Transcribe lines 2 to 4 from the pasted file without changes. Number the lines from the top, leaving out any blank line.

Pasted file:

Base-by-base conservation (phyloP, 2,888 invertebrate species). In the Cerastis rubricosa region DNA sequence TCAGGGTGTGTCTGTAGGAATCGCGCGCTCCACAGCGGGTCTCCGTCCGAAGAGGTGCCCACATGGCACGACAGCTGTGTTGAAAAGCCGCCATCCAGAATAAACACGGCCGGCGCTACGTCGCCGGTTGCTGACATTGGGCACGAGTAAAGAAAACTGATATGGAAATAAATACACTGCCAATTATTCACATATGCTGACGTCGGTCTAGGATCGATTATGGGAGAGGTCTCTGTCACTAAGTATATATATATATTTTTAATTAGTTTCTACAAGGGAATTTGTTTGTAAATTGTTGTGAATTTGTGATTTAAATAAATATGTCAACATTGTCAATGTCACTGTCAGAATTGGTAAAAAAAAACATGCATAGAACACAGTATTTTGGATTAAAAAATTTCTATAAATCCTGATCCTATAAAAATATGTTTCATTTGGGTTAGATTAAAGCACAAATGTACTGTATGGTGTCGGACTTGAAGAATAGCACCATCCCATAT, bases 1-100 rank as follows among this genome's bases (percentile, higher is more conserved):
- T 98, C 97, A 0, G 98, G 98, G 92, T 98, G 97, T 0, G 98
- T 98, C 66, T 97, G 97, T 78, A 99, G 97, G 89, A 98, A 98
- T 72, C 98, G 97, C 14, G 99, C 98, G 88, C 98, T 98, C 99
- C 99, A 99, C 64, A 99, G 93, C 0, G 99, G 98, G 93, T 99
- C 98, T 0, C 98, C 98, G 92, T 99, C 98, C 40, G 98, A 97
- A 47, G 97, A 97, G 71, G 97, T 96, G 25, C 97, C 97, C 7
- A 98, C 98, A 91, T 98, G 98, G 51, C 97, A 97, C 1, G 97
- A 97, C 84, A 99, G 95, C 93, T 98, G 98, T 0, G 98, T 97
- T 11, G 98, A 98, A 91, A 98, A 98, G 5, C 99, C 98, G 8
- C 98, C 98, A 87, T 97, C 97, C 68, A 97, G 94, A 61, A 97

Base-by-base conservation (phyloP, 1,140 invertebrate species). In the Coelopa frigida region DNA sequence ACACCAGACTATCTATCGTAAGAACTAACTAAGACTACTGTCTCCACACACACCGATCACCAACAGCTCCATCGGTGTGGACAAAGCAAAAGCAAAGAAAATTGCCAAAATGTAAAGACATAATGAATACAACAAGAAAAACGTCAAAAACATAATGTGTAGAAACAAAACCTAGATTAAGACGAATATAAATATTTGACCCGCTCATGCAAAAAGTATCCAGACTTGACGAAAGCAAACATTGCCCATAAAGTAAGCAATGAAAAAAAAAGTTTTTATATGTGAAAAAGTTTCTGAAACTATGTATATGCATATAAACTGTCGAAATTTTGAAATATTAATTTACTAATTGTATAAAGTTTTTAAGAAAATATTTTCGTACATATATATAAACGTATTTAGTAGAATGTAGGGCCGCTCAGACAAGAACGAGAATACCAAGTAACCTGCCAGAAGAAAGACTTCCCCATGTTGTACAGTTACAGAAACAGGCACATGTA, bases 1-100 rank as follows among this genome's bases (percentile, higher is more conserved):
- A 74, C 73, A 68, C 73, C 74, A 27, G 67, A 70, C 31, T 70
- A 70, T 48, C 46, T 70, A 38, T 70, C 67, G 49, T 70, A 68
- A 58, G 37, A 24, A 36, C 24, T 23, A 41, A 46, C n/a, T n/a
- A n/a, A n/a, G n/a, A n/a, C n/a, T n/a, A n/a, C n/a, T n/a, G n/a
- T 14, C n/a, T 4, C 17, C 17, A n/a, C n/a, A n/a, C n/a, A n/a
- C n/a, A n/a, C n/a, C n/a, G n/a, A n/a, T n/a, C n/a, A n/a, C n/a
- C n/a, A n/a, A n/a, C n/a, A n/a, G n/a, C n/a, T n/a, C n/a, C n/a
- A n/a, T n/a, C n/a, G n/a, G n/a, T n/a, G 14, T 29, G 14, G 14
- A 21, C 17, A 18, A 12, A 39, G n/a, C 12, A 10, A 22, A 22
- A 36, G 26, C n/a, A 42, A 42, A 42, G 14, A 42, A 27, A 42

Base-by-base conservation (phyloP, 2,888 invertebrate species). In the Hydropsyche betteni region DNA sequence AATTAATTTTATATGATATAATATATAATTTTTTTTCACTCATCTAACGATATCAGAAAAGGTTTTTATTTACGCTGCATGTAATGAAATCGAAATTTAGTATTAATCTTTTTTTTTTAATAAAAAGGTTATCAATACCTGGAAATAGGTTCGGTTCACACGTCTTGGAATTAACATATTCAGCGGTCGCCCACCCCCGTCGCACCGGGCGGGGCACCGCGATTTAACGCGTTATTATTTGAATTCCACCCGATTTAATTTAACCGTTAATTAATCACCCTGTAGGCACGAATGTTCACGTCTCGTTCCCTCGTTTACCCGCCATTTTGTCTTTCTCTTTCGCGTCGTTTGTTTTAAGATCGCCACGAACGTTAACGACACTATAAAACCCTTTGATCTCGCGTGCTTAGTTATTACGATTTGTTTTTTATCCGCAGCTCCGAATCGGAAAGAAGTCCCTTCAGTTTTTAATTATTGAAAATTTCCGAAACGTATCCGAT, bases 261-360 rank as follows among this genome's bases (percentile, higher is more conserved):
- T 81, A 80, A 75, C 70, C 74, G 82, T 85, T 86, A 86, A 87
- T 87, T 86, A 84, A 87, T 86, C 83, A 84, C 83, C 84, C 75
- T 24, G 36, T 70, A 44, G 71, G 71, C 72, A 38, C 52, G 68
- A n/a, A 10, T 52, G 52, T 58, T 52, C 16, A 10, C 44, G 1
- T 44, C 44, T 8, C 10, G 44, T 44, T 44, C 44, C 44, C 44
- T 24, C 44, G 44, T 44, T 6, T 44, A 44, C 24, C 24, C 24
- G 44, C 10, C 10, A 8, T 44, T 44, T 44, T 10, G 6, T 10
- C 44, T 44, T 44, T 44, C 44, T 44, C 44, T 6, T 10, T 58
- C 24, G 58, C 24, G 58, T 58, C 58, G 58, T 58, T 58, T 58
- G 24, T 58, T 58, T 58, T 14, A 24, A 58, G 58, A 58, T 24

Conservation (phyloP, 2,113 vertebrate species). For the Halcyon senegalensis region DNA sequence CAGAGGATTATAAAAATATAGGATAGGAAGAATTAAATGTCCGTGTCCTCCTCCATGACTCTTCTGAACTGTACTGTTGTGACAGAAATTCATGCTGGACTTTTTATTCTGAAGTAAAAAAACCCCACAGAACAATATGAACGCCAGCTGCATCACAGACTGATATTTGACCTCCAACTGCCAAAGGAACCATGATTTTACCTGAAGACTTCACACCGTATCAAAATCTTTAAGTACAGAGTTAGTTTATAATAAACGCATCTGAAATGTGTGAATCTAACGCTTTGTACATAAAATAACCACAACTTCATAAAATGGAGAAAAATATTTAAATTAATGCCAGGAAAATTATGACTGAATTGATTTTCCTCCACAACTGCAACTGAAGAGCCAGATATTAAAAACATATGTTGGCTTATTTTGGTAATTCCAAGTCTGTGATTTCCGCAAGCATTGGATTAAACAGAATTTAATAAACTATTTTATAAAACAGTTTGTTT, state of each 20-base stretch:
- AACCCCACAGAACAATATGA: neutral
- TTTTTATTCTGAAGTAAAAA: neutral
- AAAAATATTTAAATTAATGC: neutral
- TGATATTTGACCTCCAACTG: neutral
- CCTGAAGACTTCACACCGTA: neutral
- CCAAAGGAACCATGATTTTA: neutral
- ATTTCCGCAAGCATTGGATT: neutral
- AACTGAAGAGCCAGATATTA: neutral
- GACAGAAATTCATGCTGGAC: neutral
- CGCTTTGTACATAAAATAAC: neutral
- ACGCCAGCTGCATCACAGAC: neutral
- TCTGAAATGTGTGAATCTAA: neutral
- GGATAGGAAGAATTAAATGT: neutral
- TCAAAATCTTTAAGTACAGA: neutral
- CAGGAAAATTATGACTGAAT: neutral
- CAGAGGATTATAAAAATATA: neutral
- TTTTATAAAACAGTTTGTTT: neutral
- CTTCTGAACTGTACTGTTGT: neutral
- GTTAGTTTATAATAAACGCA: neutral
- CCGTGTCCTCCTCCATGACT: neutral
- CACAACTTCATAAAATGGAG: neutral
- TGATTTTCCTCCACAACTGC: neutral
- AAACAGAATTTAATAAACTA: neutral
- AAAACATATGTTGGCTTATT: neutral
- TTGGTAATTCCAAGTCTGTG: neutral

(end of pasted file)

- T 98, C 97, A 0, G 98, G 98, G 92, T 98, G 97, T 0, G 98
- T 98, C 66, T 97, G 97, T 78, A 99, G 97, G 89, A 98, A 98
- T 72, C 98, G 97, C 14, G 99, C 98, G 88, C 98, T 98, C 99